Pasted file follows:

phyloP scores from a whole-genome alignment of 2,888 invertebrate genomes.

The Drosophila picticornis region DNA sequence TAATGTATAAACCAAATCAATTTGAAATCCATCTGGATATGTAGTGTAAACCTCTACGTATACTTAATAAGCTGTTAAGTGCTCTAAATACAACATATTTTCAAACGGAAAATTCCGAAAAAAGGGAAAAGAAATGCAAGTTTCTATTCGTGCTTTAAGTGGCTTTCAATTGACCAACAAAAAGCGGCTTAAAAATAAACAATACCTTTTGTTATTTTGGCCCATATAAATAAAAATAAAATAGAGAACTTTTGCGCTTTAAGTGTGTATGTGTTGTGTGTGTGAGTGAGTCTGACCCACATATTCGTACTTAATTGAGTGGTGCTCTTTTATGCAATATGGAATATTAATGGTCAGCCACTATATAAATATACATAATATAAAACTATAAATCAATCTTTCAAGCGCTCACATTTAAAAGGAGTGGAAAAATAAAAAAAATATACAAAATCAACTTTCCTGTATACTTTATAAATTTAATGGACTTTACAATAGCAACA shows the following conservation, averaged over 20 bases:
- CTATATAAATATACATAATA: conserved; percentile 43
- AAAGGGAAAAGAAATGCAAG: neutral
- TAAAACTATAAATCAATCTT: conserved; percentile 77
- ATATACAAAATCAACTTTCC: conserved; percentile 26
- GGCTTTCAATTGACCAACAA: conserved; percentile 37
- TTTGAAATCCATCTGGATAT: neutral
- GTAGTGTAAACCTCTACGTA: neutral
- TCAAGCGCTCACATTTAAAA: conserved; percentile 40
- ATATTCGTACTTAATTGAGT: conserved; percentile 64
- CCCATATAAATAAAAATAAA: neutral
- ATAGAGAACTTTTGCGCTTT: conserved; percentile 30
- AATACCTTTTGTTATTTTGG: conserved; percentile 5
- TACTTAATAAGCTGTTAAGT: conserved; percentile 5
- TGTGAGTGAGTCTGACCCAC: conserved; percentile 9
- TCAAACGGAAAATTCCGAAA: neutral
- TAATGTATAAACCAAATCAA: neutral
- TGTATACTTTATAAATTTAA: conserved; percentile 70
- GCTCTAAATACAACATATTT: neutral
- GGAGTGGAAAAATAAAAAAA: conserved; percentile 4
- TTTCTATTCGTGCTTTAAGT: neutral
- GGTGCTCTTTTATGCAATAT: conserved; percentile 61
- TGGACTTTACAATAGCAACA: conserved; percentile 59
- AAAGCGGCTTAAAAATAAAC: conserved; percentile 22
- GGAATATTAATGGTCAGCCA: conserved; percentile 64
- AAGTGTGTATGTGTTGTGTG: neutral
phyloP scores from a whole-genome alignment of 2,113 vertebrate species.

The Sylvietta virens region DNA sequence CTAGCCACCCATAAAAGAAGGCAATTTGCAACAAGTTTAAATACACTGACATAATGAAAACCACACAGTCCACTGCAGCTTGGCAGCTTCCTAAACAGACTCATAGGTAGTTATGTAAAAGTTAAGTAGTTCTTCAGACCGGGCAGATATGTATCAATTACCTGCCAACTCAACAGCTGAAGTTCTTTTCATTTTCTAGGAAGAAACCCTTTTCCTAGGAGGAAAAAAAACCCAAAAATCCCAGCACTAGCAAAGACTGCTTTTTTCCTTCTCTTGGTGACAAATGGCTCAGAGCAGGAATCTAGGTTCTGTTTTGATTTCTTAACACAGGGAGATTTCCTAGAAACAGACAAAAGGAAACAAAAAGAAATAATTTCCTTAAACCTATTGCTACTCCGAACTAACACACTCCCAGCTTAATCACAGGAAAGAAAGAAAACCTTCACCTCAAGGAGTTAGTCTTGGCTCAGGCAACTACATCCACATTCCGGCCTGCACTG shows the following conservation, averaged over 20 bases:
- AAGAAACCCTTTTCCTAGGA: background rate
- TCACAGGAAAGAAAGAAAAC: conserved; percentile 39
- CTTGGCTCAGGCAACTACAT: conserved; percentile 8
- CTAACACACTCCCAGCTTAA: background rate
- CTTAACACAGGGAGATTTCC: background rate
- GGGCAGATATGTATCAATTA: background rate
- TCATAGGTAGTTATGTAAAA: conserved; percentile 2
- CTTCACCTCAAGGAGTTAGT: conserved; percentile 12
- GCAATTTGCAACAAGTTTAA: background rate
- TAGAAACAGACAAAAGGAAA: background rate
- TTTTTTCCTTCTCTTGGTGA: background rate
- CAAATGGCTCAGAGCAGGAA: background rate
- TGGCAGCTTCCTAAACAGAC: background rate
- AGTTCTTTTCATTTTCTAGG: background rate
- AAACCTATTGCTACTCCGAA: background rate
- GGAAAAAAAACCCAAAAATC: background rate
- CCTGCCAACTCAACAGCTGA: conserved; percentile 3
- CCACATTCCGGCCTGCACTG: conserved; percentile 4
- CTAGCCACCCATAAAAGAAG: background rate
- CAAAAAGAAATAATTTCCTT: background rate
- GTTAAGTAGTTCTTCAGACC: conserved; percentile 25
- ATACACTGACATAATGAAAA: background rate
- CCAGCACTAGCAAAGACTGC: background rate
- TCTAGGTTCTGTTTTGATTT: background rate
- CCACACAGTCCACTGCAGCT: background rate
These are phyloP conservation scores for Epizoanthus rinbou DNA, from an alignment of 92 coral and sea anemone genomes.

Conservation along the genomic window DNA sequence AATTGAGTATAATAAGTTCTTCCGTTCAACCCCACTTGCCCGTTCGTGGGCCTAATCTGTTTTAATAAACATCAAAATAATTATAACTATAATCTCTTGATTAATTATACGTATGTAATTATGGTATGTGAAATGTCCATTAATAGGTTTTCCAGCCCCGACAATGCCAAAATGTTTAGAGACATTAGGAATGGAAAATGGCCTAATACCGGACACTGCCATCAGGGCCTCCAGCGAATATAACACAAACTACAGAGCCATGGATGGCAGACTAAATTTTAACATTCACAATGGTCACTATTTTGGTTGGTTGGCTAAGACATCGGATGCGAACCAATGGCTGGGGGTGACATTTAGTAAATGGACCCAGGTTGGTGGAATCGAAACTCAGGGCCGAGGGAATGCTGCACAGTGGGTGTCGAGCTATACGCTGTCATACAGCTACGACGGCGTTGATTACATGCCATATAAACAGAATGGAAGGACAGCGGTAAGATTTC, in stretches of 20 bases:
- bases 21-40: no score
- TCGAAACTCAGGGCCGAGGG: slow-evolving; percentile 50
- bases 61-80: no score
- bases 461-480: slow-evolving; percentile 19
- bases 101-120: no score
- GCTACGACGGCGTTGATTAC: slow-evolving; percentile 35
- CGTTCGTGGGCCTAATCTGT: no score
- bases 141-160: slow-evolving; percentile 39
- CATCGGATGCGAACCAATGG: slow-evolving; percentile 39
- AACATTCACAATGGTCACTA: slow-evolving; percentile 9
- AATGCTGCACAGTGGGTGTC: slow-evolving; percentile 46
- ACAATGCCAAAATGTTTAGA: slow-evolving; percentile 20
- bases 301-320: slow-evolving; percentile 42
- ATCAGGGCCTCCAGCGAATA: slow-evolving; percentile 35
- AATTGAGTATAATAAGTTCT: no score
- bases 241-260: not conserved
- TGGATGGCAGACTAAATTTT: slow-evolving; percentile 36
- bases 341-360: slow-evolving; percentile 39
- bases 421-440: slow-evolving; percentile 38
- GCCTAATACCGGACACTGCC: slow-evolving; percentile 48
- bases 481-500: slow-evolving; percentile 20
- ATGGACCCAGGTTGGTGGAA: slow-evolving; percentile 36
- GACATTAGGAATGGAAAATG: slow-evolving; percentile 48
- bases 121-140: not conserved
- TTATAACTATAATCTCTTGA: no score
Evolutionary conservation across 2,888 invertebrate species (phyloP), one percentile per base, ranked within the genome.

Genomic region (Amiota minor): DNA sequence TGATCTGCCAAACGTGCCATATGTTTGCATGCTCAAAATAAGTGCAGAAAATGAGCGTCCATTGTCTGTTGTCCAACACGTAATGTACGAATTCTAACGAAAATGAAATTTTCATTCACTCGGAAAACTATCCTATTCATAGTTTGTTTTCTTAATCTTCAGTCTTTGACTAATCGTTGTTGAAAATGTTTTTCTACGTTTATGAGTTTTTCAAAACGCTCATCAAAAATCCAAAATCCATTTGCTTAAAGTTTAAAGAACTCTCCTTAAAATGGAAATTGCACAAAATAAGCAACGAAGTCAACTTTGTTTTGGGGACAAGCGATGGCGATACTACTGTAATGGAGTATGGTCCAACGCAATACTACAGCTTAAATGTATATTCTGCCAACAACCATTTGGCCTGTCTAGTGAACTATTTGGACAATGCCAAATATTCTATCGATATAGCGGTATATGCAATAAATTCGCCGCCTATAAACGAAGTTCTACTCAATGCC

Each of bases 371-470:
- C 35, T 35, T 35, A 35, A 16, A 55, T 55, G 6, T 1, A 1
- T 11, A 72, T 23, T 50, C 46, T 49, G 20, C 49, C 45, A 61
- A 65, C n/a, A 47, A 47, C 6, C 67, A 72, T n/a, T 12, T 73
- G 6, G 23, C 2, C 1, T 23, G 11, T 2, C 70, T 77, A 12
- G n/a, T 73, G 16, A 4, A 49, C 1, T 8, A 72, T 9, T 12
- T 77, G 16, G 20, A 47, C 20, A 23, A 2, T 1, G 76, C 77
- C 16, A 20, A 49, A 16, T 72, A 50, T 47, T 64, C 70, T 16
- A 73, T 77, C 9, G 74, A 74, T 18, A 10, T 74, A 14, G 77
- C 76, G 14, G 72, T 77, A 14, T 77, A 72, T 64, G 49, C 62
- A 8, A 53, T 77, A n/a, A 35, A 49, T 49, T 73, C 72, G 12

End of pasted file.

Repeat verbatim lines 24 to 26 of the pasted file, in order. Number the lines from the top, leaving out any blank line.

- TGGACTTTACAATAGCAACA: conserved; percentile 59
- AAAGCGGCTTAAAAATAAAC: conserved; percentile 22
- GGAATATTAATGGTCAGCCA: conserved; percentile 64